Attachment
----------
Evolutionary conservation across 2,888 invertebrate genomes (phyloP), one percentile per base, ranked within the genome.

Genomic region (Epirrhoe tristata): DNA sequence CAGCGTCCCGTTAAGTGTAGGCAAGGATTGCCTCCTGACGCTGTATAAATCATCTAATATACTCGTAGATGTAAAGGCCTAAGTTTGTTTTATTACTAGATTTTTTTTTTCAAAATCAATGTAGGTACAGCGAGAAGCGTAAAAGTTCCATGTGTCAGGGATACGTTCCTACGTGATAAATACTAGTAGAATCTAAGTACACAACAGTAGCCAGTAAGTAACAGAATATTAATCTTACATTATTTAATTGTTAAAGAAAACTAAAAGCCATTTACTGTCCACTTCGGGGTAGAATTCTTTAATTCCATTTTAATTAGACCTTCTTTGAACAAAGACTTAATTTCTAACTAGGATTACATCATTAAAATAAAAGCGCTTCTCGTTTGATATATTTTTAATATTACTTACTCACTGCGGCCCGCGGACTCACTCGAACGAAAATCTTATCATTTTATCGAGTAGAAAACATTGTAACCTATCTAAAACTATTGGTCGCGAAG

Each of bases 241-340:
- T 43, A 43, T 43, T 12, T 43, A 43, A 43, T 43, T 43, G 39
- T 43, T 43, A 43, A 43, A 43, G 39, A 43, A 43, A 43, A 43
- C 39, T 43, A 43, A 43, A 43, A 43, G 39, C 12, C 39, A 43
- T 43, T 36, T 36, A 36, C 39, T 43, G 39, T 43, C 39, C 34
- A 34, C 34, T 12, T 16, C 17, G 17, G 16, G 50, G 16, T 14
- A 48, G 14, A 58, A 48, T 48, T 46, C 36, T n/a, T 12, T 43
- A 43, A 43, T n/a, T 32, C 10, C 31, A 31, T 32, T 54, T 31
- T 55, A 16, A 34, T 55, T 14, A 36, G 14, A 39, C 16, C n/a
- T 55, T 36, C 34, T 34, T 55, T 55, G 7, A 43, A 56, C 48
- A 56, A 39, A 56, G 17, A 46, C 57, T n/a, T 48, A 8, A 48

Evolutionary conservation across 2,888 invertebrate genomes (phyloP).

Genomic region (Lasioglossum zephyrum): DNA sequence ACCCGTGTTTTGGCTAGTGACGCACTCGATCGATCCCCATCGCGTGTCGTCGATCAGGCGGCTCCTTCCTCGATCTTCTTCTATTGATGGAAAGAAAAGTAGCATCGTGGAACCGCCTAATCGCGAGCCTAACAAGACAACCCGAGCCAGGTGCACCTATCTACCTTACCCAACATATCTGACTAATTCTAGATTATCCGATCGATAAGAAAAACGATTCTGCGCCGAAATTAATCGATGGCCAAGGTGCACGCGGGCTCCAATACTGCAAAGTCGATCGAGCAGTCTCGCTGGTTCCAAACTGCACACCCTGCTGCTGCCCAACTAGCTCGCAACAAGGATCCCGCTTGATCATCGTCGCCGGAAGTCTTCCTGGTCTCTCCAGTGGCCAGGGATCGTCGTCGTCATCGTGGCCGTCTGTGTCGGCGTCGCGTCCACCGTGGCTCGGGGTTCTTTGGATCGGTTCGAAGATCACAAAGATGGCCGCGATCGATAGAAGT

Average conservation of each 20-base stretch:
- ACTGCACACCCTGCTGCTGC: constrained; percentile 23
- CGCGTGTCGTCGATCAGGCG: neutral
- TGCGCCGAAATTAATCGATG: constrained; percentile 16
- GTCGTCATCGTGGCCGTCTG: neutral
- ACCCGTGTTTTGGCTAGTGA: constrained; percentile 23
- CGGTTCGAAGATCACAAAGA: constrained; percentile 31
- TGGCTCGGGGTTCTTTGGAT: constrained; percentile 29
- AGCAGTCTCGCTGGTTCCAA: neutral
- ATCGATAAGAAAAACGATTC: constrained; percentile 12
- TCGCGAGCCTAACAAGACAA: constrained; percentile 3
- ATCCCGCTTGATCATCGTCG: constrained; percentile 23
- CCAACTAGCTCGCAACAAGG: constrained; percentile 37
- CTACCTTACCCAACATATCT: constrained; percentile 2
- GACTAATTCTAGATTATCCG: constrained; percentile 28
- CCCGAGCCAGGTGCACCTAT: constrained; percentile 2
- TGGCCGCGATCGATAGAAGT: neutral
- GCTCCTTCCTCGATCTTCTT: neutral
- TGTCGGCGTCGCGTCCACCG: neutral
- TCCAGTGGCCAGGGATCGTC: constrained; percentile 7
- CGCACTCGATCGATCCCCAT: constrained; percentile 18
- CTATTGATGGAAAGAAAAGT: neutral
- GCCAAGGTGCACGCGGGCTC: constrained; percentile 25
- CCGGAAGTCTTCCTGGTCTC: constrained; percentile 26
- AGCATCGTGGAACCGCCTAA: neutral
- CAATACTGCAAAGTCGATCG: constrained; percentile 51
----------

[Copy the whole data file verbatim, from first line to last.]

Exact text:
Evolutionary conservation across 2,888 invertebrate genomes (phyloP), one percentile per base, ranked within the genome.

Genomic region (Epirrhoe tristata): DNA sequence CAGCGTCCCGTTAAGTGTAGGCAAGGATTGCCTCCTGACGCTGTATAAATCATCTAATATACTCGTAGATGTAAAGGCCTAAGTTTGTTTTATTACTAGATTTTTTTTTTCAAAATCAATGTAGGTACAGCGAGAAGCGTAAAAGTTCCATGTGTCAGGGATACGTTCCTACGTGATAAATACTAGTAGAATCTAAGTACACAACAGTAGCCAGTAAGTAACAGAATATTAATCTTACATTATTTAATTGTTAAAGAAAACTAAAAGCCATTTACTGTCCACTTCGGGGTAGAATTCTTTAATTCCATTTTAATTAGACCTTCTTTGAACAAAGACTTAATTTCTAACTAGGATTACATCATTAAAATAAAAGCGCTTCTCGTTTGATATATTTTTAATATTACTTACTCACTGCGGCCCGCGGACTCACTCGAACGAAAATCTTATCATTTTATCGAGTAGAAAACATTGTAACCTATCTAAAACTATTGGTCGCGAAG

Each of bases 241-340:
- T 43, A 43, T 43, T 12, T 43, A 43, A 43, T 43, T 43, G 39
- T 43, T 43, A 43, A 43, A 43, G 39, A 43, A 43, A 43, A 43
- C 39, T 43, A 43, A 43, A 43, A 43, G 39, C 12, C 39, A 43
- T 43, T 36, T 36, A 36, C 39, T 43, G 39, T 43, C 39, C 34
- A 34, C 34, T 12, T 16, C 17, G 17, G 16, G 50, G 16, T 14
- A 48, G 14, A 58, A 48, T 48, T 46, C 36, T n/a, T 12, T 43
- A 43, A 43, T n/a, T 32, C 10, C 31, A 31, T 32, T 54, T 31
- T 55, A 16, A 34, T 55, T 14, A 36, G 14, A 39, C 16, C n/a
- T 55, T 36, C 34, T 34, T 55, T 55, G 7, A 43, A 56, C 48
- A 56, A 39, A 56, G 17, A 46, C 57, T n/a, T 48, A 8, A 48

Evolutionary conservation across 2,888 invertebrate genomes (phyloP).

Genomic region (Lasioglossum zephyrum): DNA sequence ACCCGTGTTTTGGCTAGTGACGCACTCGATCGATCCCCATCGCGTGTCGTCGATCAGGCGGCTCCTTCCTCGATCTTCTTCTATTGATGGAAAGAAAAGTAGCATCGTGGAACCGCCTAATCGCGAGCCTAACAAGACAACCCGAGCCAGGTGCACCTATCTACCTTACCCAACATATCTGACTAATTCTAGATTATCCGATCGATAAGAAAAACGATTCTGCGCCGAAATTAATCGATGGCCAAGGTGCACGCGGGCTCCAATACTGCAAAGTCGATCGAGCAGTCTCGCTGGTTCCAAACTGCACACCCTGCTGCTGCCCAACTAGCTCGCAACAAGGATCCCGCTTGATCATCGTCGCCGGAAGTCTTCCTGGTCTCTCCAGTGGCCAGGGATCGTCGTCGTCATCGTGGCCGTCTGTGTCGGCGTCGCGTCCACCGTGGCTCGGGGTTCTTTGGATCGGTTCGAAGATCACAAAGATGGCCGCGATCGATAGAAGT

Average conservation of each 20-base stretch:
- ACTGCACACCCTGCTGCTGC: constrained; percentile 23
- CGCGTGTCGTCGATCAGGCG: neutral
- TGCGCCGAAATTAATCGATG: constrained; percentile 16
- GTCGTCATCGTGGCCGTCTG: neutral
- ACCCGTGTTTTGGCTAGTGA: constrained; percentile 23
- CGGTTCGAAGATCACAAAGA: constrained; percentile 31
- TGGCTCGGGGTTCTTTGGAT: constrained; percentile 29
- AGCAGTCTCGCTGGTTCCAA: neutral
- ATCGATAAGAAAAACGATTC: constrained; percentile 12
- TCGCGAGCCTAACAAGACAA: constrained; percentile 3
- ATCCCGCTTGATCATCGTCG: constrained; percentile 23
- CCAACTAGCTCGCAACAAGG: constrained; percentile 37
- CTACCTTACCCAACATATCT: constrained; percentile 2
- GACTAATTCTAGATTATCCG: constrained; percentile 28
- CCCGAGCCAGGTGCACCTAT: constrained; percentile 2
- TGGCCGCGATCGATAGAAGT: neutral
- GCTCCTTCCTCGATCTTCTT: neutral
- TGTCGGCGTCGCGTCCACCG: neutral
- TCCAGTGGCCAGGGATCGTC: constrained; percentile 7
- CGCACTCGATCGATCCCCAT: constrained; percentile 18
- CTATTGATGGAAAGAAAAGT: neutral
- GCCAAGGTGCACGCGGGCTC: constrained; percentile 25
- CCGGAAGTCTTCCTGGTCTC: constrained; percentile 26
- AGCATCGTGGAACCGCCTAA: neutral
- CAATACTGCAAAGTCGATCG: constrained; percentile 51